Posted in after the diagnosis, coping with chronic illness, coping with life threatening illness, living with chronic illness, Living with Illness

When It’s Out of Your Hands

The Olympics are definitely in full force and since it’s the Winter Olympics we have Mother Nature to contend with throughout the events.  At the beginning of the games the big news story was how warm it was in Vancouver, then yesterday things changed and unfortunately some athletes got caught in a bad situation.

In case you didn’t hear the fog and snow conditions were bad on the mountain.  They were running more than one athlete on the course with a one minute separation trying to expedite the process.  Unfortunately Lindsey Vonn fell, was injured and while being attended to, Julia Mancuso had begun her run at the top.  At one point a referee stopped Mancuso, and then she was given a second run from the beginning.

Why am I telling you this story?  The weather conditions were unfavorable and that’s out of our control.  The only thing we can control in that moment are our thoughts and reactions.  Obviously this was a huge disappointment for Vonn who was slated to win the event, but as you know after being diagnosed with an illness, life is unpredictable.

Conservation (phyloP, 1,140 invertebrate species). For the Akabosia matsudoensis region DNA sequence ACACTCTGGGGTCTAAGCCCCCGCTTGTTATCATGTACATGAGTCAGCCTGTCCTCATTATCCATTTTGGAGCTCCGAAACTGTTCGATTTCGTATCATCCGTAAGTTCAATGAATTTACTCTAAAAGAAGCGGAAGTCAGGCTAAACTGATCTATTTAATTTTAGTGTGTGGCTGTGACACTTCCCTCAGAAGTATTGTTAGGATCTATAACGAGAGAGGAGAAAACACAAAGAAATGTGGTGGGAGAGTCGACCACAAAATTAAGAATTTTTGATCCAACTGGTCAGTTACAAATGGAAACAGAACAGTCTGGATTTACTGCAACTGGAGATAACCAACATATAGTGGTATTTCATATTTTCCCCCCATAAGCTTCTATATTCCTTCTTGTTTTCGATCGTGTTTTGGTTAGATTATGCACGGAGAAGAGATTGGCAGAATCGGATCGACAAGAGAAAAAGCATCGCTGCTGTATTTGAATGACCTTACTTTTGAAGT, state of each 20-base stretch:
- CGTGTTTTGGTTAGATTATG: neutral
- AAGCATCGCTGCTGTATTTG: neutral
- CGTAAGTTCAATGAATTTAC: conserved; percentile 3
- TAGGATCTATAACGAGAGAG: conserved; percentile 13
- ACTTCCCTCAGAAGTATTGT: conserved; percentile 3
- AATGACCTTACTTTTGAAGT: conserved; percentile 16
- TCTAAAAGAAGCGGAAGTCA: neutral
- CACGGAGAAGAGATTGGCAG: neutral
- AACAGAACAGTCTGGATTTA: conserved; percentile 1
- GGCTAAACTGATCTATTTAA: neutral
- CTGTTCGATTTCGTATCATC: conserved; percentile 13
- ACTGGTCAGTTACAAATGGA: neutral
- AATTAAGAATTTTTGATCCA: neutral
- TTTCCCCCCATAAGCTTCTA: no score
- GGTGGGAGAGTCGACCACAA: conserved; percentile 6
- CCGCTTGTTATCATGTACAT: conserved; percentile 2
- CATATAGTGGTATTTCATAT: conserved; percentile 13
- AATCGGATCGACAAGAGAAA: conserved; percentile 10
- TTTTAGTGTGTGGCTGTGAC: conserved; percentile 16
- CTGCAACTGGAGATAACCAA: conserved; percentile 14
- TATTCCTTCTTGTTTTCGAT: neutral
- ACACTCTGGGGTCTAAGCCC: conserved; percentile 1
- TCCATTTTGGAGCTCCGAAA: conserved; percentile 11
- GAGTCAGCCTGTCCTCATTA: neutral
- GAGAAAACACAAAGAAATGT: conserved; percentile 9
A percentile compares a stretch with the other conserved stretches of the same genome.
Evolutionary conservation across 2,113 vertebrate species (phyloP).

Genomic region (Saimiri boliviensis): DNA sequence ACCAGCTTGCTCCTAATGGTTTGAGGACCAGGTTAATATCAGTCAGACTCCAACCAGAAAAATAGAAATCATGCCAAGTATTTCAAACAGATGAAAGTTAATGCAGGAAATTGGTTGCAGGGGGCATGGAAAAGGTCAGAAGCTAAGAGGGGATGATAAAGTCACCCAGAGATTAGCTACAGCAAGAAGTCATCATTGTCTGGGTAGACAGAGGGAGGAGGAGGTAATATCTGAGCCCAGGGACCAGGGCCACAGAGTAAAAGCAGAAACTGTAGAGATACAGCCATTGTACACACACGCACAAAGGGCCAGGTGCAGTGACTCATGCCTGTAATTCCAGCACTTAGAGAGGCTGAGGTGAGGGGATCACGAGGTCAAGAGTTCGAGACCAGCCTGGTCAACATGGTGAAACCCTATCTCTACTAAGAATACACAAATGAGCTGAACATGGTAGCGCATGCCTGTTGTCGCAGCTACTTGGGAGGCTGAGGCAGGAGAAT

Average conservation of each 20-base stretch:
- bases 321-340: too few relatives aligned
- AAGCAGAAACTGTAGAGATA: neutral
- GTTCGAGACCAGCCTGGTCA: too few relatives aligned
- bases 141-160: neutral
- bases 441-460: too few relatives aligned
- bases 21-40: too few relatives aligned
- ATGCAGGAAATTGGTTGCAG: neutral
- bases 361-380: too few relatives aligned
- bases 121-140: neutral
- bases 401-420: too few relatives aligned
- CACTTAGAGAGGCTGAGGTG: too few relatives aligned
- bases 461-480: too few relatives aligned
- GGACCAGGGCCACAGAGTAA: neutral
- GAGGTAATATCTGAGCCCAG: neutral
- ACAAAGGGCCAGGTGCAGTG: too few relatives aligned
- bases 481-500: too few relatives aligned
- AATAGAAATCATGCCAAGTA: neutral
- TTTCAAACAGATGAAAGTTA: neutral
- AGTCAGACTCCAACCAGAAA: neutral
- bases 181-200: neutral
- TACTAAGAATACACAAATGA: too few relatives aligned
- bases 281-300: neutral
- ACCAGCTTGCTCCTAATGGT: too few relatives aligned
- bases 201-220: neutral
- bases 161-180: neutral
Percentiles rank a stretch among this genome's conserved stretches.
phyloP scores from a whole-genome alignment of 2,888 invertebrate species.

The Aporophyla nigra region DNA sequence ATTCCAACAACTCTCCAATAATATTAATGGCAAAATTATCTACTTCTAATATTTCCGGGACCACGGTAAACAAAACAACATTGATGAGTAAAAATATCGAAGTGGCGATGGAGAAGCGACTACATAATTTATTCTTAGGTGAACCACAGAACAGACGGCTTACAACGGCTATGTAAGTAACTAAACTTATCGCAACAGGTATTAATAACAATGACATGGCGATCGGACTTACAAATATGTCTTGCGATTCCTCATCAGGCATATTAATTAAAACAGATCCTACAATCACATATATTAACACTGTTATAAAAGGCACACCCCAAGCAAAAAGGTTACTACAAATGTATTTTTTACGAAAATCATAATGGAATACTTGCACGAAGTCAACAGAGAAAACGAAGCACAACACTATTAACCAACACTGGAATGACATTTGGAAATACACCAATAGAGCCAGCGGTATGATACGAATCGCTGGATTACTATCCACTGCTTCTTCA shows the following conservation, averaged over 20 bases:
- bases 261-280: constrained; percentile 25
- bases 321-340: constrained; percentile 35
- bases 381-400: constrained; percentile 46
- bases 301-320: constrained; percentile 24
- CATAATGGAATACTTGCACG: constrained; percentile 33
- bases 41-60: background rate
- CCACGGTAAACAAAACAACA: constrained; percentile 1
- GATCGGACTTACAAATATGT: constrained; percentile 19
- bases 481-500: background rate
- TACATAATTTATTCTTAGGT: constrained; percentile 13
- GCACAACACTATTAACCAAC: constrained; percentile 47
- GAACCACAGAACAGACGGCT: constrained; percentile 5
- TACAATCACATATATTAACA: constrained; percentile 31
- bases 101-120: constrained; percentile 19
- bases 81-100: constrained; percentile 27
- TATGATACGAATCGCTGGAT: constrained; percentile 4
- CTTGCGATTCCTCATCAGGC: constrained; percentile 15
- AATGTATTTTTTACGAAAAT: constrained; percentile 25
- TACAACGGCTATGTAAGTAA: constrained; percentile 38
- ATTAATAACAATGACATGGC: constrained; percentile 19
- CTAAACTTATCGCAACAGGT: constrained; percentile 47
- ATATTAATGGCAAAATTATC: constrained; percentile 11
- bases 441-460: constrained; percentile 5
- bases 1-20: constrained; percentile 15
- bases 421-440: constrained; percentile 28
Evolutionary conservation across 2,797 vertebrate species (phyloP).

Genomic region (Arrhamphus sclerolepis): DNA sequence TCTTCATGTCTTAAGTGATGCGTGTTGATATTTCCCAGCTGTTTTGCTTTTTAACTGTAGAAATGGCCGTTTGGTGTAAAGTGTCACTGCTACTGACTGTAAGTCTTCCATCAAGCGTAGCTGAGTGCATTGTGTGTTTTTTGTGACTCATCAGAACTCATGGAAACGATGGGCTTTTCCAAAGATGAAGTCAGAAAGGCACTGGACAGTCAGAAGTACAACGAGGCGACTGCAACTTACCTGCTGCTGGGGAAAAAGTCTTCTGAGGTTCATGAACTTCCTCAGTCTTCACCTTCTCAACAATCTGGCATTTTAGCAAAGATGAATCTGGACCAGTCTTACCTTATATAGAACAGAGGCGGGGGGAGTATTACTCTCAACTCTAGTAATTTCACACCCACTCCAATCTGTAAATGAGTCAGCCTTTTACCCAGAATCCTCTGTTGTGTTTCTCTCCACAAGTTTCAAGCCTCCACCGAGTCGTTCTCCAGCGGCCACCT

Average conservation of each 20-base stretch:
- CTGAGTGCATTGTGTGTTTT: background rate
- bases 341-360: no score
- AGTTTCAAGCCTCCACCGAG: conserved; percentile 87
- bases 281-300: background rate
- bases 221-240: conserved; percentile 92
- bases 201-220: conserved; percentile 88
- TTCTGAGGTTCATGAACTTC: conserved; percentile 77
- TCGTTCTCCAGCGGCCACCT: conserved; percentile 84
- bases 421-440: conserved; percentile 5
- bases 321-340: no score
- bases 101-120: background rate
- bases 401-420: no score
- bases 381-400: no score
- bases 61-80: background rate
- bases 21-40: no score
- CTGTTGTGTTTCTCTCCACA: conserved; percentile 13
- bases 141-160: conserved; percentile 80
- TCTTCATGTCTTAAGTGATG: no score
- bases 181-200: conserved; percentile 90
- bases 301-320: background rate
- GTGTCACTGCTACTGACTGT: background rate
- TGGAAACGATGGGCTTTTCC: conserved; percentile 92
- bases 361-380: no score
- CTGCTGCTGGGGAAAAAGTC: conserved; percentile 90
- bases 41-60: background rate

Julia Mancuso on the other hand was halted during her run as a result of another athletes injury.  Although given a second run there is rarely enough stamina or focus to make that run twice.  These are extreme athletes who are trained to leave it all on the mountain, track, ice, etc.  Nothing is done half-way and that takes years of training. 

Your diagnosis is like Mancuso, something goes wrong ahead of you and you get caught in the fray.  What was ahead of you was a shift within your body, the rest of you had to catch up to find out what happened.  Was Mancuso discouraged, distraught, and devastated?  Of course she was and this wasn’t a life-threatening or challenging event, this was one moment in her personal history.  For you this is a life-altering event.  This does change everything in front of you.  This isn’t one moment in time that is finished in under two minutes. 

Let’s chunk this down to the most basic components.  Life-altering doesn’t have to be bad forever.  It’ okay to be discouraged, distraught, and devastated.  Your illness doesn’t define you, just as Mancuso’s loss doesn’t define her.  There are things bigger and greater than us that at times take control of everything and anything.  There is a Chinese proverb that fits with a diagnosis and the Winter Olympics, “Fall down seven times, get up eight”.  Can you think of anything more inspiring?

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